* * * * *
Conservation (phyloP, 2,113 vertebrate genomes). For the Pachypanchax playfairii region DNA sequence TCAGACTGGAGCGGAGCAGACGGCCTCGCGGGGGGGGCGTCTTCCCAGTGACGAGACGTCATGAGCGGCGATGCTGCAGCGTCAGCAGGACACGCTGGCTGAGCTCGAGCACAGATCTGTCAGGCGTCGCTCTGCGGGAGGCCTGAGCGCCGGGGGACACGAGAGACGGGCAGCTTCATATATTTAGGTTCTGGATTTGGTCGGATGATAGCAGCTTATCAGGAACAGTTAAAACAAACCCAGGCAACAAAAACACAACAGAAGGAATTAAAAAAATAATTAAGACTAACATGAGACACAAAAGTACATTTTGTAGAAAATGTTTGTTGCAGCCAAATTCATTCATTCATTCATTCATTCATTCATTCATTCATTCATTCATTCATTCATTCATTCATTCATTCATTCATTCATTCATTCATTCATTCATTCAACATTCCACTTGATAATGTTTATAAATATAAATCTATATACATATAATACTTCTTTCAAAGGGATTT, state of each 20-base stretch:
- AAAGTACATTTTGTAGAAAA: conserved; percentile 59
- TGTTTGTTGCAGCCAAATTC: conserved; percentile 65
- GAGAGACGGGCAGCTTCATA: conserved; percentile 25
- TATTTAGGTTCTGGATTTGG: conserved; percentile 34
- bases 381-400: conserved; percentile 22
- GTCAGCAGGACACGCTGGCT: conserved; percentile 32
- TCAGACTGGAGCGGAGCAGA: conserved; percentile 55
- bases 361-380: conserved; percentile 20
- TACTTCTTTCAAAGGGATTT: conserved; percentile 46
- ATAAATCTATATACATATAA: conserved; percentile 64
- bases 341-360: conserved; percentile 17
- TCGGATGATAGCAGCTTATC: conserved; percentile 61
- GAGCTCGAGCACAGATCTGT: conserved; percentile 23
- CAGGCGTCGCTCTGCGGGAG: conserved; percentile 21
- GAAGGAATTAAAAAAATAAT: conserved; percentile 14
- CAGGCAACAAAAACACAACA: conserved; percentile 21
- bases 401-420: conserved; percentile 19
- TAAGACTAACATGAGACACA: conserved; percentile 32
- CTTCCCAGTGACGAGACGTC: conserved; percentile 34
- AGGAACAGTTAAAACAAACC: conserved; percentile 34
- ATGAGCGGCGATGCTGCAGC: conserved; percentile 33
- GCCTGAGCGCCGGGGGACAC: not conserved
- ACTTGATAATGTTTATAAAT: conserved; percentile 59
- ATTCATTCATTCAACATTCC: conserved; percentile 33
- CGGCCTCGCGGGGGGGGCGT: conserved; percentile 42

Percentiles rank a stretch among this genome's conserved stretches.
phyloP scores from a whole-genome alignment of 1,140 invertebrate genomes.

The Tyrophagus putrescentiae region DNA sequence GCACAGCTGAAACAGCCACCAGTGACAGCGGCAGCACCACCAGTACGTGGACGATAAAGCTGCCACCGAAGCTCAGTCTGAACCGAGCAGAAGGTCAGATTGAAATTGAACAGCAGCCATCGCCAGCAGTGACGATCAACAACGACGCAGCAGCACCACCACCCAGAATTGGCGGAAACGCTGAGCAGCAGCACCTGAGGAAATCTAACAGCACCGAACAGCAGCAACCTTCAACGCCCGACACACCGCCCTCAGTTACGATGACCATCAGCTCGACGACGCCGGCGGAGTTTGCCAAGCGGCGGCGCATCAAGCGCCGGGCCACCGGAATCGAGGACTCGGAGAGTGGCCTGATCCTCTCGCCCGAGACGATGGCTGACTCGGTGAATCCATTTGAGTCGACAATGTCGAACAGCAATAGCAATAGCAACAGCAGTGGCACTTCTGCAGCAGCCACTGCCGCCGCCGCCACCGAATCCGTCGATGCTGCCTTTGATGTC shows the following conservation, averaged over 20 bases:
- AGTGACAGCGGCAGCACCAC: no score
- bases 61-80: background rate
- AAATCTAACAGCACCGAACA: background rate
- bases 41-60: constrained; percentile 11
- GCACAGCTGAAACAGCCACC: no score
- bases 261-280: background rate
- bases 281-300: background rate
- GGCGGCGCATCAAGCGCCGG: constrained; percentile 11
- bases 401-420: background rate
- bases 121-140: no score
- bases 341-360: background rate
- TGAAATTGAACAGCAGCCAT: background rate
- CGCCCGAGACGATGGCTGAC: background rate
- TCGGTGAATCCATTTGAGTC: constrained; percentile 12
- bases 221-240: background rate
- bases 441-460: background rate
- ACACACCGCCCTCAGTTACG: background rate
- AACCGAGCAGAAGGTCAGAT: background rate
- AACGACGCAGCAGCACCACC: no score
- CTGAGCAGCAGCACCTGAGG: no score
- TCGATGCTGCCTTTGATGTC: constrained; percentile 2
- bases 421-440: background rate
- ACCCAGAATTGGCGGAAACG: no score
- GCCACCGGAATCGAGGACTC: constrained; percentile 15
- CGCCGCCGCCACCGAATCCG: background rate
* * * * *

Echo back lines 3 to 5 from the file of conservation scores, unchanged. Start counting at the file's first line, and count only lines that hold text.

- TGTTTGTTGCAGCCAAATTC: conserved; percentile 65
- GAGAGACGGGCAGCTTCATA: conserved; percentile 25
- TATTTAGGTTCTGGATTTGG: conserved; percentile 34